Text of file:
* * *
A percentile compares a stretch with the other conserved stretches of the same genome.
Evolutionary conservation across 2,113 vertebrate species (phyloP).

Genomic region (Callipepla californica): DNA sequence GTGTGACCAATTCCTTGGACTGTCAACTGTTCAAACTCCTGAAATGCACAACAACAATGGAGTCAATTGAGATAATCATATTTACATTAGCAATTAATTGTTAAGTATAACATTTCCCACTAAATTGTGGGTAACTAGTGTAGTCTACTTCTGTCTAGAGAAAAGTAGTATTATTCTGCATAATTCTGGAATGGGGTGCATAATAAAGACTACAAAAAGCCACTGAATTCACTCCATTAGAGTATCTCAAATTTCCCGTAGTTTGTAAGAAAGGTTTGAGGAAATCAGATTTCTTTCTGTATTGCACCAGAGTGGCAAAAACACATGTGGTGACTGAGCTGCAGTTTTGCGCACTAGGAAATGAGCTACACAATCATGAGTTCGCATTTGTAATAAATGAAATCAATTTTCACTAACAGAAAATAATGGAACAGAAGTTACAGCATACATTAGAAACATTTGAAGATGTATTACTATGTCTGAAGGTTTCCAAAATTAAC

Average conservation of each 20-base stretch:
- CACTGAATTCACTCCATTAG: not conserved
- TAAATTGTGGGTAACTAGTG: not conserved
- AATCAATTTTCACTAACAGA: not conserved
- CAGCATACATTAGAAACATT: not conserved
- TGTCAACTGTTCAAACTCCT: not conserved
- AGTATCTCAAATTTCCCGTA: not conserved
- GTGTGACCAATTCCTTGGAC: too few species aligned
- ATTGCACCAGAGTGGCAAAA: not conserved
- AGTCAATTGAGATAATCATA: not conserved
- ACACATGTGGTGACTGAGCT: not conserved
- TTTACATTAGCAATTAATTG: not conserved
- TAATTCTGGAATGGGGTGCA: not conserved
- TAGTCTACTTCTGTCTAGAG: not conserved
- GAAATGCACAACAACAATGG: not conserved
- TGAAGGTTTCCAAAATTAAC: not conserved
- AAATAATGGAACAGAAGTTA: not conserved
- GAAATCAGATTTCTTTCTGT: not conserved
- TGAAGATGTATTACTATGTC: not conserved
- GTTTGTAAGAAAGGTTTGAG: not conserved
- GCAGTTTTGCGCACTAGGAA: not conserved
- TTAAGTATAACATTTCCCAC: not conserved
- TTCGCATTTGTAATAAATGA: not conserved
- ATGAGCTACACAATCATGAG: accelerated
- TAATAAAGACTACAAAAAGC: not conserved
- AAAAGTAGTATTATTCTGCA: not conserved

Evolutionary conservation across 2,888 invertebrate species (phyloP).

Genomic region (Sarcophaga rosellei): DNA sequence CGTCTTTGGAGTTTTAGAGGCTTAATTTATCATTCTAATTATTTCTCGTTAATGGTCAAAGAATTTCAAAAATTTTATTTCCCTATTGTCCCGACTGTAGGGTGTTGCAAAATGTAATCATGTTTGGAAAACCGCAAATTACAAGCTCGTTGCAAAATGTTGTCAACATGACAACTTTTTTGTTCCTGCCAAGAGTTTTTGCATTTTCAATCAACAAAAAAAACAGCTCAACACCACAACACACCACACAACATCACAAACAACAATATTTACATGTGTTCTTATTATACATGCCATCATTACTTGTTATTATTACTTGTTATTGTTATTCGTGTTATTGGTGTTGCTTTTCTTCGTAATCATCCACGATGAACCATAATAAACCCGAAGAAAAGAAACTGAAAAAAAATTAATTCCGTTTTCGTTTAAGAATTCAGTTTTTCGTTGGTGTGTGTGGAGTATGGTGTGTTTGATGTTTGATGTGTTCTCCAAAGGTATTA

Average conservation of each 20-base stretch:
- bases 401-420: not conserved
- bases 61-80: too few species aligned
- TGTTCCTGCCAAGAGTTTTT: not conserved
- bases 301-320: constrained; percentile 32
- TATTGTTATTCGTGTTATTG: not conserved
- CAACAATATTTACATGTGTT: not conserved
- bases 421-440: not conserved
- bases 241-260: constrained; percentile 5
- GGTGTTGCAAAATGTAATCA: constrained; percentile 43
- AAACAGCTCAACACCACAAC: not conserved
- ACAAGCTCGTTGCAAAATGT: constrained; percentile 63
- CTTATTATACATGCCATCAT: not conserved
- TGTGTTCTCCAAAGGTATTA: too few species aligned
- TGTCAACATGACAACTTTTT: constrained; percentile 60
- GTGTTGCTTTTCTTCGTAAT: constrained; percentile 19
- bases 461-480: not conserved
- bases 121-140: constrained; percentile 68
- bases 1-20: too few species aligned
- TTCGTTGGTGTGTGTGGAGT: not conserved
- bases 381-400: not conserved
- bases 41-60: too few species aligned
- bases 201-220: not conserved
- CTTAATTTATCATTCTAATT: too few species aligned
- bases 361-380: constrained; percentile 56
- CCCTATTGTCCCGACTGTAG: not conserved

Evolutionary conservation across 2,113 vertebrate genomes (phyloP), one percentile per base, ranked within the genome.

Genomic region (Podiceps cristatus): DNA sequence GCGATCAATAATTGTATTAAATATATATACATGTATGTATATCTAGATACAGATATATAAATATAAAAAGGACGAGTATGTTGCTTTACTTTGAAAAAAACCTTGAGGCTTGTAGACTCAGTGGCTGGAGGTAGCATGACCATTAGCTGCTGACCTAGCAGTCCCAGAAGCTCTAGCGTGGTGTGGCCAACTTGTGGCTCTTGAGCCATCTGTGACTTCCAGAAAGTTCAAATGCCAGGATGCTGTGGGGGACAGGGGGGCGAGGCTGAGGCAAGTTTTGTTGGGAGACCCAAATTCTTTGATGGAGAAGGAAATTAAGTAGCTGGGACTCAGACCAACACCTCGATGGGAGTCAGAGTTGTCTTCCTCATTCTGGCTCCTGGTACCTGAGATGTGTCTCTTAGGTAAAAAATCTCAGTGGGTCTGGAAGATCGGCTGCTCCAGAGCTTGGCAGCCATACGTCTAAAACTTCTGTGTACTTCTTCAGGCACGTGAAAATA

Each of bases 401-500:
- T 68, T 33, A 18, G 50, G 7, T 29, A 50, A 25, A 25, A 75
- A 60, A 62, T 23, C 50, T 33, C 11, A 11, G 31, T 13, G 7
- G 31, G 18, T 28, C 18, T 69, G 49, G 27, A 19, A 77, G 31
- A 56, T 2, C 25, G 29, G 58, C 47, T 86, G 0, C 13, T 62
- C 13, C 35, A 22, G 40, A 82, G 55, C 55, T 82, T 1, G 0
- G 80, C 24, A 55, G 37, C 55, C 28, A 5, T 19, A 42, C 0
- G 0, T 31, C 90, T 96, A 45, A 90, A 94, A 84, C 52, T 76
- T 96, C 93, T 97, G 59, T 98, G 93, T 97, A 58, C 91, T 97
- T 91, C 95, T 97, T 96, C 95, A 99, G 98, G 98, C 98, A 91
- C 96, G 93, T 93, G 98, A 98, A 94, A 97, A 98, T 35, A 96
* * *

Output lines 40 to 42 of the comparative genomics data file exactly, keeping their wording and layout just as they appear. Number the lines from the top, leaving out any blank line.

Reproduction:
- bases 241-260: constrained; percentile 5
- GGTGTTGCAAAATGTAATCA: constrained; percentile 43
- AAACAGCTCAACACCACAAC: not conserved